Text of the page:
I have been involved in a series of leadership interviews for a client recently. They have a leadership model which maps out the various traits and capabilities they’re looking for in their leaders.
During the feedback sessions, I spoke to a number of candidates, all of whom were successful leaders and managers, all of whom had a different combination of skills and attributes and none of whom had the ‘perfect’ combination.
One person, for instance, was really insightful, passionate about change and very analytical. We talked about how his focus on facts and figures meant he risked not giving an emotional argument for change i.e. how that change would benefit customers and employees.
Another individual was slow to trust people but once he did trust someone it was absolute. We talked about the impact that might have – that he had a tendency to micromanage people to start with and then delegate to them completely. This could result in an in crowd of people he trusted.
Yet despite their flaws all these individuals were very effective leaders already, hugely competent and self-aware.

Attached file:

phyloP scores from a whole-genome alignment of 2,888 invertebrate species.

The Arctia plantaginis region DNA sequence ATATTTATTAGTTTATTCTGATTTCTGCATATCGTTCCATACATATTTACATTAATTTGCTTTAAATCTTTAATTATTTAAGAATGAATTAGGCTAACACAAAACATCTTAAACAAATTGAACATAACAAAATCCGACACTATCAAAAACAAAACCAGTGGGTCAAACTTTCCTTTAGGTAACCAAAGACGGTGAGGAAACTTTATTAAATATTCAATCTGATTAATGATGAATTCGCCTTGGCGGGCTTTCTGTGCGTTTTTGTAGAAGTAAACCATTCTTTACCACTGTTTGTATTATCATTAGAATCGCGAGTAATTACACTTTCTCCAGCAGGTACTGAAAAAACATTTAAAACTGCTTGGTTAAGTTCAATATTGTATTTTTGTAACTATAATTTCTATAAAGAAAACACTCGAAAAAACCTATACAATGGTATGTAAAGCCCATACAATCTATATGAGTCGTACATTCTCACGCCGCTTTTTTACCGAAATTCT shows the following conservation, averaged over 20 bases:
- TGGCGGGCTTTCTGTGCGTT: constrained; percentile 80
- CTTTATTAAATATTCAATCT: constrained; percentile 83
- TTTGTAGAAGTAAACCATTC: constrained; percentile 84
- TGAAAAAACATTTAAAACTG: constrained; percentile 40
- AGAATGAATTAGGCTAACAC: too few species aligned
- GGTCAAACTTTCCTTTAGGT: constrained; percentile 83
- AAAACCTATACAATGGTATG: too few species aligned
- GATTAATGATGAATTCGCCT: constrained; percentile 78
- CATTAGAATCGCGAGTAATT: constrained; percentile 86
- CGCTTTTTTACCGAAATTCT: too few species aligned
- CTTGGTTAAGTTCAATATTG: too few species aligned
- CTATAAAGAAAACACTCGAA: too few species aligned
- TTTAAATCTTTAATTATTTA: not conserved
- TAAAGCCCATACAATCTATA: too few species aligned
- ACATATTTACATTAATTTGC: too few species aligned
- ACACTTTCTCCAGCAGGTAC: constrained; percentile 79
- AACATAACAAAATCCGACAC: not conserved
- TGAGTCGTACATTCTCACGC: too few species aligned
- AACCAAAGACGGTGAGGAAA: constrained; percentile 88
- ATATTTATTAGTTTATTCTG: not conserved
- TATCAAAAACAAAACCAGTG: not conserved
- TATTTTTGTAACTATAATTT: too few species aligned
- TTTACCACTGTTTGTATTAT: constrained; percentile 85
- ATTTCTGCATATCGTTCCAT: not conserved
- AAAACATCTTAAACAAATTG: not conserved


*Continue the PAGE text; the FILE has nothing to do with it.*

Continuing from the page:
As I talked to these individuals about the need to trust more, or less, or present a more emotional argument it occurred to me that all of this was in response to the need to work to a list of desired attributes.
Who is perfect?
It struck me that perhaps there isn’t one perfect person who can possibly have all the desired leadership traits in the right proportions. Perhaps we’re asking for the moon, we’re demanding perfection where perfection doesn’t exist.
And by having a tick list of requirements it means what we’re essentially looking for is good all-rounders and by focusing on this ideal we risk ignoring each person’s strengths, those very abilities that have got them to a senior position already.
It seems to me that the best leaders in our society are known for having a particular trait, a star quality. They are not, typically, all-rounders. They know what they’re brilliant at and focus on that. And, crucially, they surround themselves with a team of people who can do the stuff they’re not so good at.
What have I concluded?
- Leadership models should be viewed as a set of standards, not as a ticklist of essential requirements
- Organisations should view their leaders as individuals rather than judging them against a list of set behaviours
- The focus should be on strengths and how to build on those, rather than addressing weaknesses.